Do not administer to dehydrated horses or horses with a heart condition.


500kg Horse – 3g or 1 teaspoon/day

250kg Pony – 1.5g or ½ teaspoon/day


500kg Horse – 1.5g or ½ teaspoon TWICE DAILY – Increase to 2-4g twice daily, do not exceed 15g/dose

250kg Pony – 1g or 1/3 teaspoon TWICE DAILY - 2-4g twice daily, do not exceed 10g/dose

Mix into a paste for the horse/pony to lap up, or suspend in water and give by syringe or mix into a small amount of feed.


  • pinker color to gums and tongue (check this before you start giving Jiao gu lan)
  • more alertness
  • more energy
  • more freedom of movement

For successful Laminitis treatment, the underlying cause must be found and addressed. The use of Jiao Gu Lan will support and aid in recovery however it is not a Laminitis treatment.

According to Dr Kellon, Jiao Gu Lan encourages good circulation through the hooves by relaxing the blood vessels and encouraging regrowth of vessels in areas that have been damaged.  It also has an anti clotting effect.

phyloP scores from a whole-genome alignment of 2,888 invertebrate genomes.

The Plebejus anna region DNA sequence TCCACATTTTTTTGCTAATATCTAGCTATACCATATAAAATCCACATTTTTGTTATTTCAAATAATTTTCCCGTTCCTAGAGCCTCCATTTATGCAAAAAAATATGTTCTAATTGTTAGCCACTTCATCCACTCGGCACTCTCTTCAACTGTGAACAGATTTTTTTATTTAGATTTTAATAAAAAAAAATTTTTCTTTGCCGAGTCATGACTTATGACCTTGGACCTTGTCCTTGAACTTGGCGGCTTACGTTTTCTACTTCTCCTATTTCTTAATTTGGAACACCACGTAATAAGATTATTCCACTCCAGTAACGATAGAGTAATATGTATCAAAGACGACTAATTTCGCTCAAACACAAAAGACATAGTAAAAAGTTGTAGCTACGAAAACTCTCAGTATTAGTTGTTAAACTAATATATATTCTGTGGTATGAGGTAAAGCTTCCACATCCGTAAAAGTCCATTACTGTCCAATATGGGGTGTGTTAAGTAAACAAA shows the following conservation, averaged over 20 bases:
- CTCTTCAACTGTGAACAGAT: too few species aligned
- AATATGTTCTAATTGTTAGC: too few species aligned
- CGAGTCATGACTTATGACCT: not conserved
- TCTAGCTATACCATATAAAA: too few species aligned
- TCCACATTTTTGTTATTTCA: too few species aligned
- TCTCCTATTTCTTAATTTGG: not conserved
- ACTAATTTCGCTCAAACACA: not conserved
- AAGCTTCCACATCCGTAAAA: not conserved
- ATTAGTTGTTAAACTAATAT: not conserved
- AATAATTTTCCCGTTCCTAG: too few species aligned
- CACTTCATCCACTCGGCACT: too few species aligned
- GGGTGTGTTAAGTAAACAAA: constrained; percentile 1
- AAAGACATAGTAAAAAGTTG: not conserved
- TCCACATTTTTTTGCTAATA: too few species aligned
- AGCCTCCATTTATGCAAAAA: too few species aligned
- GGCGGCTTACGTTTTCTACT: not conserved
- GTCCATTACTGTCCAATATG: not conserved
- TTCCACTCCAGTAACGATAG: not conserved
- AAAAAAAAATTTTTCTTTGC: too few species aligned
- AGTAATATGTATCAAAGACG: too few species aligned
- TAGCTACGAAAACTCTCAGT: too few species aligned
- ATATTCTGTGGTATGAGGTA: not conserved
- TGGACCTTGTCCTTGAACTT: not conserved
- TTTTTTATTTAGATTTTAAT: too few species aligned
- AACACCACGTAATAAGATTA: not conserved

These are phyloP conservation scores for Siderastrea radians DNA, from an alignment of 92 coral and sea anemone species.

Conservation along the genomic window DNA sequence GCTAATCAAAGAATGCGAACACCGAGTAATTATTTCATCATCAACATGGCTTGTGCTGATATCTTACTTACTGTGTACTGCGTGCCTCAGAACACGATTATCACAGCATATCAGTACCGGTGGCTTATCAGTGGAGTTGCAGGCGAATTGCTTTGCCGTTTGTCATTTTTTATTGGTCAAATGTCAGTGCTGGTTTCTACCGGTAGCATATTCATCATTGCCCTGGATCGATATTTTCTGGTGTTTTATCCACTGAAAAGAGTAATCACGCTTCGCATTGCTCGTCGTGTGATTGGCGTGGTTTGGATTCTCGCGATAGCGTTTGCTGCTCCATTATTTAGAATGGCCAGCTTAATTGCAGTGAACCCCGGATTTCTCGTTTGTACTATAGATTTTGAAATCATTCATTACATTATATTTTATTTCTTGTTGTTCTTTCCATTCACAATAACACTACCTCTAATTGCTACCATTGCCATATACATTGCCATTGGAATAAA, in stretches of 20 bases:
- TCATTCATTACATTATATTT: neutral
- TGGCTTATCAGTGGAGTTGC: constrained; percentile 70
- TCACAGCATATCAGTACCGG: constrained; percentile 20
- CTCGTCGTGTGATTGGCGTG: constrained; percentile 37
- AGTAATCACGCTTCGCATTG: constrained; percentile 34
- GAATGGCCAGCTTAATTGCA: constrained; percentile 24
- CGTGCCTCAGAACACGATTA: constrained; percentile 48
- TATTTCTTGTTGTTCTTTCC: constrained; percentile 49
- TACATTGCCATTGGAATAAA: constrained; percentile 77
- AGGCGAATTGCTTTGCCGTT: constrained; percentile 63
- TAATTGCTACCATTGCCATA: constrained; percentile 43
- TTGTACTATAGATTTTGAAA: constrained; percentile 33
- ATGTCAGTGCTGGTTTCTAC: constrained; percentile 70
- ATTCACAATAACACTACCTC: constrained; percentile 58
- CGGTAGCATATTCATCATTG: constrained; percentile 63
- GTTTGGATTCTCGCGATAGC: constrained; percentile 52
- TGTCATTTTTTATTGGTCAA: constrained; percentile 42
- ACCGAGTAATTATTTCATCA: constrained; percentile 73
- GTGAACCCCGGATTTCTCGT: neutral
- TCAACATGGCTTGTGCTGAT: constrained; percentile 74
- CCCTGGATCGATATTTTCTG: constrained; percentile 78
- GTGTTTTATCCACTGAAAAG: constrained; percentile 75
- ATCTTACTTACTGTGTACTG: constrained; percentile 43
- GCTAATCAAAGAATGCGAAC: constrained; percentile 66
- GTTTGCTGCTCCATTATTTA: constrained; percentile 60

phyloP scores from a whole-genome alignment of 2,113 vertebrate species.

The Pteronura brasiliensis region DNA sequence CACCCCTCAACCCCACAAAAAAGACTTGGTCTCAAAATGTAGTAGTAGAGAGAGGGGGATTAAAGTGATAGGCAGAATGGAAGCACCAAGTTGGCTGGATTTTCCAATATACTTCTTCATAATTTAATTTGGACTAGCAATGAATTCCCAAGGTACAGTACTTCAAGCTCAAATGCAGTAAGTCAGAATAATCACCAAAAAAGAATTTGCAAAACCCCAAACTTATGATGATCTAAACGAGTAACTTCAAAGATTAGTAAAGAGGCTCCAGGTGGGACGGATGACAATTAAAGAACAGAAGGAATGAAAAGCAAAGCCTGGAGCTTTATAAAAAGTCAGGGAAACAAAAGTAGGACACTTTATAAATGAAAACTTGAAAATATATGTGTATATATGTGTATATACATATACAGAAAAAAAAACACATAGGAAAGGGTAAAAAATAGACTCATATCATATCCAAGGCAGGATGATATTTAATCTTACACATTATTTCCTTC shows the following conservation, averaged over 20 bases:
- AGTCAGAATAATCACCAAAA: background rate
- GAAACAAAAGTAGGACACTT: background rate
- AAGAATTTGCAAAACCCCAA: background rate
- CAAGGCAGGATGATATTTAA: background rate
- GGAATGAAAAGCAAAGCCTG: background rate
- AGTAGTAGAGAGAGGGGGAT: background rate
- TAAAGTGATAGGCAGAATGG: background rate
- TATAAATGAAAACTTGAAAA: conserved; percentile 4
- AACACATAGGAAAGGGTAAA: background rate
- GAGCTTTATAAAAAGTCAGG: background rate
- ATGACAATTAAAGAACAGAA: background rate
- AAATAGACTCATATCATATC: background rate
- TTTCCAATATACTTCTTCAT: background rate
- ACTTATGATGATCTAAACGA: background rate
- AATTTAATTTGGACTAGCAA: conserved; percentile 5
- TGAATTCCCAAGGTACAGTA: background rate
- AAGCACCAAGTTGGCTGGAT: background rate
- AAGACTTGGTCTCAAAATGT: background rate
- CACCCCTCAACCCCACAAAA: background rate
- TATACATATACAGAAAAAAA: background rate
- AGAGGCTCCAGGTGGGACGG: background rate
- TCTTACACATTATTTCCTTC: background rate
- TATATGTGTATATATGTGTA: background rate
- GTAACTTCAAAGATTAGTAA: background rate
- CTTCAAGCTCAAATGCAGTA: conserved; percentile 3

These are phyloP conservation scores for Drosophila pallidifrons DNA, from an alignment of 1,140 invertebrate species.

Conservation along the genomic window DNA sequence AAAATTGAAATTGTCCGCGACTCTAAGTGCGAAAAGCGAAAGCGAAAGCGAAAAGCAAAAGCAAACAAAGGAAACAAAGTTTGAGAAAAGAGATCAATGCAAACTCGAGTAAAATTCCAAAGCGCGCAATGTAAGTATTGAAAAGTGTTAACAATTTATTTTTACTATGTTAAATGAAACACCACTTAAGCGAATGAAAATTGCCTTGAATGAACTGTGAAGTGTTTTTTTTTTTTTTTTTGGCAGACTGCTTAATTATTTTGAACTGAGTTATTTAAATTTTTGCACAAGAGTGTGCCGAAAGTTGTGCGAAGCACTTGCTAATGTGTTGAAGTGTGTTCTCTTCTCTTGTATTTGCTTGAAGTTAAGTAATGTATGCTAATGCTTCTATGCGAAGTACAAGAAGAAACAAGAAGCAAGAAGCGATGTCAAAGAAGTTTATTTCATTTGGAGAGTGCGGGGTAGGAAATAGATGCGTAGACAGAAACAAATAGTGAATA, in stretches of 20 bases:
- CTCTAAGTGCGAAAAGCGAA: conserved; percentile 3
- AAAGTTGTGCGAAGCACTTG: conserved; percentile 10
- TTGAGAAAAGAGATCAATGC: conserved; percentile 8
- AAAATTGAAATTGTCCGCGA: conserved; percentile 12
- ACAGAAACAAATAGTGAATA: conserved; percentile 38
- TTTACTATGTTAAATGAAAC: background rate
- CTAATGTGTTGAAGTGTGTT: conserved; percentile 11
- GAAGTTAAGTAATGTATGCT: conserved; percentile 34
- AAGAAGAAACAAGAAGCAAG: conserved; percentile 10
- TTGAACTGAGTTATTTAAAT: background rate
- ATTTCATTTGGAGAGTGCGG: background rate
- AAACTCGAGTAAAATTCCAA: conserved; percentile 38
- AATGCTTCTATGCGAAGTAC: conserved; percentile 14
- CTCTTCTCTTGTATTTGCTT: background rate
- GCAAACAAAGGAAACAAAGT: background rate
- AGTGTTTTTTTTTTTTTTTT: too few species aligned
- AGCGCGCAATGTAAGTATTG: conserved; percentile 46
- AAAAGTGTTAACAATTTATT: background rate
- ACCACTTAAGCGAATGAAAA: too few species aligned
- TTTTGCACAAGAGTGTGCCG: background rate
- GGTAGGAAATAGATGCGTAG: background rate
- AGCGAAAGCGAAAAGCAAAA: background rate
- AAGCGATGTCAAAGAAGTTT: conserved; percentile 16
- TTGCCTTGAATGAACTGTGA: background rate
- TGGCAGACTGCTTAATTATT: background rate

Feet may grow at a more rapid rate. Horses harboring collections of fluid/infection in the feet may become more lame within the first week or two of starting as these collections begin to mobilize.  It is very common for abscesses/collections to surface and drain in these first few weeks.


Xuisheng Xie and Vanessa Preast, Xie’s Chinese Veterinary Herbology,Blackwell Publishing 2010.

Dan Bensky, Steven Clavey, Erich Stoger, Chinese Herbal Medicine Materia Medica,3rd Edition, Eastland Press 2004.

Eleanor M. Kellon, V.M.D. - Use of the Herb Gynostemma Pentaphyllum and the Blue-green Algae Spirulina Platensis in Horses